Originally launched in May 1985, the train, in its current form, dates from May 1990. The original owners put together a set of carriages (all rather different), which were rented in and called The Royal Scotsman
, launching in the Spring of 1985. The carriage leases ran for five years and it was a success – the train won the Queen’s Award for Export.
After the initial five-year period elapsed, the decision was taken to purchase outright a different set of carriages, designed to the owners specifications. Working with designer James Park, ten Pullman carriages were subsequently bought and transformed with all the interior woodwork made to specification by a specialist woodworking company in Bournemouth and shipped to the construction site and installed. This second set of carriages replaced the first in May 1990. The new set incorporated many improvements – each cabin now had its own private facilities, steam heating was replaced by electric heating, seating for all at the same time in the Observation and Dining Cars and capacity moved from twenty-eight to thirty-two. In 1997, the capacity was further increased from thirty-two to thirty-six to provide sixteen twin and four single state cabins.
Owned by Belmond Management Service, today's Royal Scotsman
set is thus the second to carry its name. The running order of The Royal Scotsman
carriages is: Observation Car with verandah viewing platform; Dining Car Number One (Raven); Dining Car Number Two (Victory); State Car number one, two, three, four and five; and a Service Car. The sequence is in running order from the rear so guests can best enjoy the passing countryside.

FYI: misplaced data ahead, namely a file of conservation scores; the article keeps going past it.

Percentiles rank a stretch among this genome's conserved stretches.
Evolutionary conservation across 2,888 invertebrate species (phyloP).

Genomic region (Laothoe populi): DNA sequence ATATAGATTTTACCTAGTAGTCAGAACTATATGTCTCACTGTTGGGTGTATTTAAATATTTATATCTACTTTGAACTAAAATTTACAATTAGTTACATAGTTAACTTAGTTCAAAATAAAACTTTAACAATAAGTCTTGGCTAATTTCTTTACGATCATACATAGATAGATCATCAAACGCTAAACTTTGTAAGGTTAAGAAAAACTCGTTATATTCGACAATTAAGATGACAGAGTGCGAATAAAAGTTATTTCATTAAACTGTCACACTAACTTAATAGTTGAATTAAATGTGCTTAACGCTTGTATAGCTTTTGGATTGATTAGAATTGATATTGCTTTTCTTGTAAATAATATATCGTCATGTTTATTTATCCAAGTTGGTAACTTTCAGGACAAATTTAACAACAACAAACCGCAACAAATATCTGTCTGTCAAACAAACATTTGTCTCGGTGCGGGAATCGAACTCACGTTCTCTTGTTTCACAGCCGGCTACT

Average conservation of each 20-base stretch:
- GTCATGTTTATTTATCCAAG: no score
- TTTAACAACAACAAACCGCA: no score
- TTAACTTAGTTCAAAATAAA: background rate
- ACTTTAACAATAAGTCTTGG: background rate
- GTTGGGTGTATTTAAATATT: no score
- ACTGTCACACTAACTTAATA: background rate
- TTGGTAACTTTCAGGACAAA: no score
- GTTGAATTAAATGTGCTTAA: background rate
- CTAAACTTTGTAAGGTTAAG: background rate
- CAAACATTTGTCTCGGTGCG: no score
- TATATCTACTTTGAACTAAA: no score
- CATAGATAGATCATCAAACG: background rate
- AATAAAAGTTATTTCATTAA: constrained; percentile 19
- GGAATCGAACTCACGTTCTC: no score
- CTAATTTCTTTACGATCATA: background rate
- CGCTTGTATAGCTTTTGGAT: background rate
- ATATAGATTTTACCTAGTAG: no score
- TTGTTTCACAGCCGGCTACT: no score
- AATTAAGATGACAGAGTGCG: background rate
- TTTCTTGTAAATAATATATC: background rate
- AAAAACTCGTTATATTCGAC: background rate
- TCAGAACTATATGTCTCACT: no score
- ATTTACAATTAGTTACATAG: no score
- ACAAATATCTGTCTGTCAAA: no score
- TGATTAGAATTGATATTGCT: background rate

At one end of the train is perhaps the most distinctive vehicle, the open-ended Observation Car, converted from the Pullman kitchen car, Snipe. Originally built in 1960 by the Metropolitan-Cammell Carriage and Wagon Company, it entered service in 1961 as a First Class kitchen car. In 1989, the car was bought from its private owner, Michael Bailiss, and converted it to its current luxury configuration, able to comfortably hold all thirty-six guests at any time.
Adjacent to this is Dining Car Number One, which is still referred to by its former Pullman car name, Raven. Colin Angell, a firm of cabinet makers from Evesham, Worcestershire, won the contract to transform a 1962 second-class Pullman carriage into Raven, with a capacity for twenty guests.
Next in the formation is Dining Car Number Two, known as Victory and so called since it was built in 1945. Victory was built as a London & North Eastern Railway Director's Saloon and acquired from Sir Bill McAlpine. The transformation was completed in a number of weeks - from its bright orange curtains and brushed aluminium fittings to wood panelling, inlaid with intricate marquetry, mahogany veneer cupboards and specially made dining chairs and tables – not to mention a state of the art modern kitchen. Eight marquetry panels with intricate designs of thistles, flowing ribbons and butterflies line the walls and an inlaid frieze of several different woods runs on into the corridors. Victory can accommodate up to sixteen guests, ensuring all guests can dine at the same sitting, across the two dining cars.
The five State Sleeping Cars follow. These cars, like the Verandah car, were originally built as Pullman Cars in 1960 by the Metropolitan-Cammell Carriage and Wagon Company.
The sleeping cars provide sixteen twin cabins and four single State Cabins, beautifully fitted out in rich marquetry. All cabins have fixed, lower beds, dressing table, full-length wardrobe, individually controlled heating, cooling ceiling fans, opening windows and cabin service call button. Each cabin has its own private facilities with shower, wash-basin and toilet and a constant supply of hot water.